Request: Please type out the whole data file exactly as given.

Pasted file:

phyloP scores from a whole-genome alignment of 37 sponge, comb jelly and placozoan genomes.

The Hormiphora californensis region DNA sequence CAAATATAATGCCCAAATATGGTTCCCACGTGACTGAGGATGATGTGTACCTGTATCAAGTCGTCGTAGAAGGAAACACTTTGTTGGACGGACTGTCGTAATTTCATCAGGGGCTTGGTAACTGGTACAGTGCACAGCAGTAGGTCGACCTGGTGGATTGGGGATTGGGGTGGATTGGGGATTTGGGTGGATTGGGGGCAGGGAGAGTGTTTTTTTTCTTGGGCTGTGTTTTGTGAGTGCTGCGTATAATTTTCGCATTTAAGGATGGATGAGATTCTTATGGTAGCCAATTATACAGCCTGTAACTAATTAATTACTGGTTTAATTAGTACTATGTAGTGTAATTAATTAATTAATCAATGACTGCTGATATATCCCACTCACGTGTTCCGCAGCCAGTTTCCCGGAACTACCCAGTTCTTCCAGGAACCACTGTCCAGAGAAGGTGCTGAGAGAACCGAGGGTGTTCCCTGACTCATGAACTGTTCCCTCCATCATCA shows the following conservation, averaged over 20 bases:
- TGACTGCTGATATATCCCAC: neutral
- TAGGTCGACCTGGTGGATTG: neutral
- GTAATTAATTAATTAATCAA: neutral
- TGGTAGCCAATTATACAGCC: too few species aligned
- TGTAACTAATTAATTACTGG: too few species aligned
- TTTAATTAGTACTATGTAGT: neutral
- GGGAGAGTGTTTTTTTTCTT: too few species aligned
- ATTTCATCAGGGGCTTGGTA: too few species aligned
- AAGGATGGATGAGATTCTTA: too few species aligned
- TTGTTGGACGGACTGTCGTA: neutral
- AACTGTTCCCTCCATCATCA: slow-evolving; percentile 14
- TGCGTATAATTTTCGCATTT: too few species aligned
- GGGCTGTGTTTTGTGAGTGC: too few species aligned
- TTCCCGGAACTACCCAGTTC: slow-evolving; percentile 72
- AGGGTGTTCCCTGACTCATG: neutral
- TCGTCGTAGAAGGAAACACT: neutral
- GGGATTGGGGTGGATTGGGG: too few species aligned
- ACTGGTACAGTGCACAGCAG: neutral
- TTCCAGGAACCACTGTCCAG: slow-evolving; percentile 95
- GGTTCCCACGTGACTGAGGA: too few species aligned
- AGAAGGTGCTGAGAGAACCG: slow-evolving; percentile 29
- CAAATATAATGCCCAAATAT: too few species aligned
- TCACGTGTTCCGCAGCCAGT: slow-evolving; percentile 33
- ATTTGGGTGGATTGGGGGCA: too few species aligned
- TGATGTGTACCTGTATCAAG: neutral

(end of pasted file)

phyloP scores from a whole-genome alignment of 37 sponge, comb jelly and placozoan genomes.

The Hormiphora californensis region DNA sequence CAAATATAATGCCCAAATATGGTTCCCACGTGACTGAGGATGATGTGTACCTGTATCAAGTCGTCGTAGAAGGAAACACTTTGTTGGACGGACTGTCGTAATTTCATCAGGGGCTTGGTAACTGGTACAGTGCACAGCAGTAGGTCGACCTGGTGGATTGGGGATTGGGGTGGATTGGGGATTTGGGTGGATTGGGGGCAGGGAGAGTGTTTTTTTTCTTGGGCTGTGTTTTGTGAGTGCTGCGTATAATTTTCGCATTTAAGGATGGATGAGATTCTTATGGTAGCCAATTATACAGCCTGTAACTAATTAATTACTGGTTTAATTAGTACTATGTAGTGTAATTAATTAATTAATCAATGACTGCTGATATATCCCACTCACGTGTTCCGCAGCCAGTTTCCCGGAACTACCCAGTTCTTCCAGGAACCACTGTCCAGAGAAGGTGCTGAGAGAACCGAGGGTGTTCCCTGACTCATGAACTGTTCCCTCCATCATCA shows the following conservation, averaged over 20 bases:
- TGACTGCTGATATATCCCAC: neutral
- TAGGTCGACCTGGTGGATTG: neutral
- GTAATTAATTAATTAATCAA: neutral
- TGGTAGCCAATTATACAGCC: too few species aligned
- TGTAACTAATTAATTACTGG: too few species aligned
- TTTAATTAGTACTATGTAGT: neutral
- GGGAGAGTGTTTTTTTTCTT: too few species aligned
- ATTTCATCAGGGGCTTGGTA: too few species aligned
- AAGGATGGATGAGATTCTTA: too few species aligned
- TTGTTGGACGGACTGTCGTA: neutral
- AACTGTTCCCTCCATCATCA: slow-evolving; percentile 14
- TGCGTATAATTTTCGCATTT: too few species aligned
- GGGCTGTGTTTTGTGAGTGC: too few species aligned
- TTCCCGGAACTACCCAGTTC: slow-evolving; percentile 72
- AGGGTGTTCCCTGACTCATG: neutral
- TCGTCGTAGAAGGAAACACT: neutral
- GGGATTGGGGTGGATTGGGG: too few species aligned
- ACTGGTACAGTGCACAGCAG: neutral
- TTCCAGGAACCACTGTCCAG: slow-evolving; percentile 95
- GGTTCCCACGTGACTGAGGA: too few species aligned
- AGAAGGTGCTGAGAGAACCG: slow-evolving; percentile 29
- CAAATATAATGCCCAAATAT: too few species aligned
- TCACGTGTTCCGCAGCCAGT: slow-evolving; percentile 33
- ATTTGGGTGGATTGGGGGCA: too few species aligned
- TGATGTGTACCTGTATCAAG: neutral